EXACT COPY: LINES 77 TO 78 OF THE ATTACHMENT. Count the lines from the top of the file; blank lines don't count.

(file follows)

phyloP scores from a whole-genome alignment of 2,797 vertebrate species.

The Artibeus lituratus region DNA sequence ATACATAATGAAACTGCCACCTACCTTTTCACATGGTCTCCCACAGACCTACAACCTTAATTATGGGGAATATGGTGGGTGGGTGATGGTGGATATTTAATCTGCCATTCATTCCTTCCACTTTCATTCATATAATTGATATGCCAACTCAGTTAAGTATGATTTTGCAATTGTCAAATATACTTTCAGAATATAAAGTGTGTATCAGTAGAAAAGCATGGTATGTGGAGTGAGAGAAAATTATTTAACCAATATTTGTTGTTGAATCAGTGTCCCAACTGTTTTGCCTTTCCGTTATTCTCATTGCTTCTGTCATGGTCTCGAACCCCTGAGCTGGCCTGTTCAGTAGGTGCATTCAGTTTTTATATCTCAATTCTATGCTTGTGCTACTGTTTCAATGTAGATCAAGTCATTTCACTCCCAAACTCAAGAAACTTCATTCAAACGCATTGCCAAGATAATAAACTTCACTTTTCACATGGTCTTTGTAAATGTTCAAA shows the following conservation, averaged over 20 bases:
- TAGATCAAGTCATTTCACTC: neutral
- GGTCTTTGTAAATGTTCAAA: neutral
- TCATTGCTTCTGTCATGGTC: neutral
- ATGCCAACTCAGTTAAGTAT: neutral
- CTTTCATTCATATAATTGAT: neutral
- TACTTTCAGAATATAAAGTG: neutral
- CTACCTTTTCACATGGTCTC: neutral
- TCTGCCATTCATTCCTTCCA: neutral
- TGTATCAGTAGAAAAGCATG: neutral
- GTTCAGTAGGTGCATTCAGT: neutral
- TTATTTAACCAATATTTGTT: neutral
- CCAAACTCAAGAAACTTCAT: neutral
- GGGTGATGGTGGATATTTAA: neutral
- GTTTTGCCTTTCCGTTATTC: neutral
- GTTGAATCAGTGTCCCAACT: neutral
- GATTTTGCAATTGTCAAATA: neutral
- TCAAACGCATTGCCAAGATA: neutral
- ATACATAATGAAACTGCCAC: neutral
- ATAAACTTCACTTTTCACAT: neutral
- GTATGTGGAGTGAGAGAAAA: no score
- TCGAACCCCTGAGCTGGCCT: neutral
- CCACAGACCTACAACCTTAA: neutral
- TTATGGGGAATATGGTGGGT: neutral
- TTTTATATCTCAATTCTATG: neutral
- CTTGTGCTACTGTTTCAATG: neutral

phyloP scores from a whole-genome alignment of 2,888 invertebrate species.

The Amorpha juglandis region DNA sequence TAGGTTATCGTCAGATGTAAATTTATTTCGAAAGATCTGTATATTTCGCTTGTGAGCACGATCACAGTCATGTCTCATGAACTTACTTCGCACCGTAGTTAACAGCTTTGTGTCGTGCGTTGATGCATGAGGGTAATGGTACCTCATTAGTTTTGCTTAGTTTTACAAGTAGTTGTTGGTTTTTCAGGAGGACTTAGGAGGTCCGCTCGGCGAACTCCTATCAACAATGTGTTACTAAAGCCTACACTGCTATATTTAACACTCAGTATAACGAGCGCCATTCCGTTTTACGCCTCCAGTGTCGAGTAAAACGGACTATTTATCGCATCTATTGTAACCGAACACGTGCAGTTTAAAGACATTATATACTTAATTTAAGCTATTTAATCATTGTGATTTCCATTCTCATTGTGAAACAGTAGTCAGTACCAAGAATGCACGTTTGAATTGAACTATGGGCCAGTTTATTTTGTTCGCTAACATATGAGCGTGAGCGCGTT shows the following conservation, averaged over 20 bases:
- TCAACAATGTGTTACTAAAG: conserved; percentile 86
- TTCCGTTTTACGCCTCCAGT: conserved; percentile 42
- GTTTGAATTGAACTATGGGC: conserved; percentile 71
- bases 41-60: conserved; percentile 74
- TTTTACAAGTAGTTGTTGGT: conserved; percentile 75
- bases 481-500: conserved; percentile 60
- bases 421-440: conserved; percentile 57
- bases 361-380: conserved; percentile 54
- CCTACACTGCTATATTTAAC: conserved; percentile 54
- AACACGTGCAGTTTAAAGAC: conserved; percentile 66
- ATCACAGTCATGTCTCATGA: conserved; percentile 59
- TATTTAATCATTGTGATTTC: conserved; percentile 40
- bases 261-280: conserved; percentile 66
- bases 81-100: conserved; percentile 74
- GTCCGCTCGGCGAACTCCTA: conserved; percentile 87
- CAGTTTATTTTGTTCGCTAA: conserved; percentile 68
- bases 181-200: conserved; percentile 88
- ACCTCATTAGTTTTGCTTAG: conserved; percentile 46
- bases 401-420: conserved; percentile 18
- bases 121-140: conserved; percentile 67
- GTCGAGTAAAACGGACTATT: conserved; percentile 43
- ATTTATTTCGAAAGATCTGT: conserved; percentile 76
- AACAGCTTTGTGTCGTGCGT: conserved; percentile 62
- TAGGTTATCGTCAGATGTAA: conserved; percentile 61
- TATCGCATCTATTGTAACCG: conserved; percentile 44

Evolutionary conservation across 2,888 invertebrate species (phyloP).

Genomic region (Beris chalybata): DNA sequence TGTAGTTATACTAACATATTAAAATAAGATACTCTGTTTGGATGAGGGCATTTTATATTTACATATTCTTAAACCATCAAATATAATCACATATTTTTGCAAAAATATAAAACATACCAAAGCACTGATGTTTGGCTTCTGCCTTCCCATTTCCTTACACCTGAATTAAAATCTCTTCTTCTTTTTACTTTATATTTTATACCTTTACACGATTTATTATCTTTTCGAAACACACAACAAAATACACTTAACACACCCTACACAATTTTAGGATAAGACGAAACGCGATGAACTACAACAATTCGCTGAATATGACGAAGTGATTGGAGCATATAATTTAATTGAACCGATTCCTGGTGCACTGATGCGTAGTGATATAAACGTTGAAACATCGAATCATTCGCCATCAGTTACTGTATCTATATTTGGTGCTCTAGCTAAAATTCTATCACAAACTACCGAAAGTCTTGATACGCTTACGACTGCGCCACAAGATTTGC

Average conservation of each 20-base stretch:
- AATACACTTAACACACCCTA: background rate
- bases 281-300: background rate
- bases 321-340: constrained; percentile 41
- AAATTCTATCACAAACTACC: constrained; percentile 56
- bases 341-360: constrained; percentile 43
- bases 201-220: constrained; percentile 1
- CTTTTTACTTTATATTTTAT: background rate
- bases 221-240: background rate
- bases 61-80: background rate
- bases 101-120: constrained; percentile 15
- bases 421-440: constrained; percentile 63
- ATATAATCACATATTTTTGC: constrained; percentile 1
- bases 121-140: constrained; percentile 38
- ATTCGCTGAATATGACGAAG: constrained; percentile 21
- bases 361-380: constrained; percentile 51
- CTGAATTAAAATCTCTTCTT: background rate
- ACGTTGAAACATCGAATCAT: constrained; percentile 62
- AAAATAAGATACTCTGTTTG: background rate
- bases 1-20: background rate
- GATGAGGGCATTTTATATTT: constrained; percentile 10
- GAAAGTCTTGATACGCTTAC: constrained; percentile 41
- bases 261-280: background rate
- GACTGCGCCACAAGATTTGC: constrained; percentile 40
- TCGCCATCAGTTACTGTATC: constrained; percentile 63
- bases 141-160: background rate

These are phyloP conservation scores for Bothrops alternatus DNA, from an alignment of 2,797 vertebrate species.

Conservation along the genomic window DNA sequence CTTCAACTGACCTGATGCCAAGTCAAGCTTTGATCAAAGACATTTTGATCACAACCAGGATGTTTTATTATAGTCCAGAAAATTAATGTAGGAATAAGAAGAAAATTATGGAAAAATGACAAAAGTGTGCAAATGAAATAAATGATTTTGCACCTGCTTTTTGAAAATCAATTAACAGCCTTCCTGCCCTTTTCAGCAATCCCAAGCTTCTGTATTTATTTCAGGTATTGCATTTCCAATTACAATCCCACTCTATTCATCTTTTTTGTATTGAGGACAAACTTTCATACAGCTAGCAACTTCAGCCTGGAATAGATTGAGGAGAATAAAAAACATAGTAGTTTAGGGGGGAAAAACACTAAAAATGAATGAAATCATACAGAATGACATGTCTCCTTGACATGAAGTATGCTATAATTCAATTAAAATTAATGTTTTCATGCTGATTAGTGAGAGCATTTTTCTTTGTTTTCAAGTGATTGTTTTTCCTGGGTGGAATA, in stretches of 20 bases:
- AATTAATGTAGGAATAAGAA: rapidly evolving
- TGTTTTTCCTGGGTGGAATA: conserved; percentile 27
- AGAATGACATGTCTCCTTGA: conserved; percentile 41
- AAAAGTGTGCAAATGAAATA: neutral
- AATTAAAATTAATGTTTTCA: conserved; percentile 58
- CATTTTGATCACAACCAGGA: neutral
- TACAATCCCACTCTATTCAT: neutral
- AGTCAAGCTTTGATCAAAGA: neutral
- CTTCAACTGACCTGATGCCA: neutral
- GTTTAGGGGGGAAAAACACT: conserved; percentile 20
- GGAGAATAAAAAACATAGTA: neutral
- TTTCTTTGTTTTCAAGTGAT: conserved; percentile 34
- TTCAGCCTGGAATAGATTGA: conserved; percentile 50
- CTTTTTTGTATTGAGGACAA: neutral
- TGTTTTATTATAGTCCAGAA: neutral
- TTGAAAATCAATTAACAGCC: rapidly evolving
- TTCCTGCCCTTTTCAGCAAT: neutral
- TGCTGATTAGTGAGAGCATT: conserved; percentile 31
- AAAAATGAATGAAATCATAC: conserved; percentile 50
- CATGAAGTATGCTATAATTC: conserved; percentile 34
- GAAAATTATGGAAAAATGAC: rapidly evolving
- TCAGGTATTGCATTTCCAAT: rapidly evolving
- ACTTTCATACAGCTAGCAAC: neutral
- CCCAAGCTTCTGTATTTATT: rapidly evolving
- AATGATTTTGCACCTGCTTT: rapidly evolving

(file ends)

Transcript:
- GATGAGGGCATTTTATATTT: constrained; percentile 10
- GAAAGTCTTGATACGCTTAC: constrained; percentile 41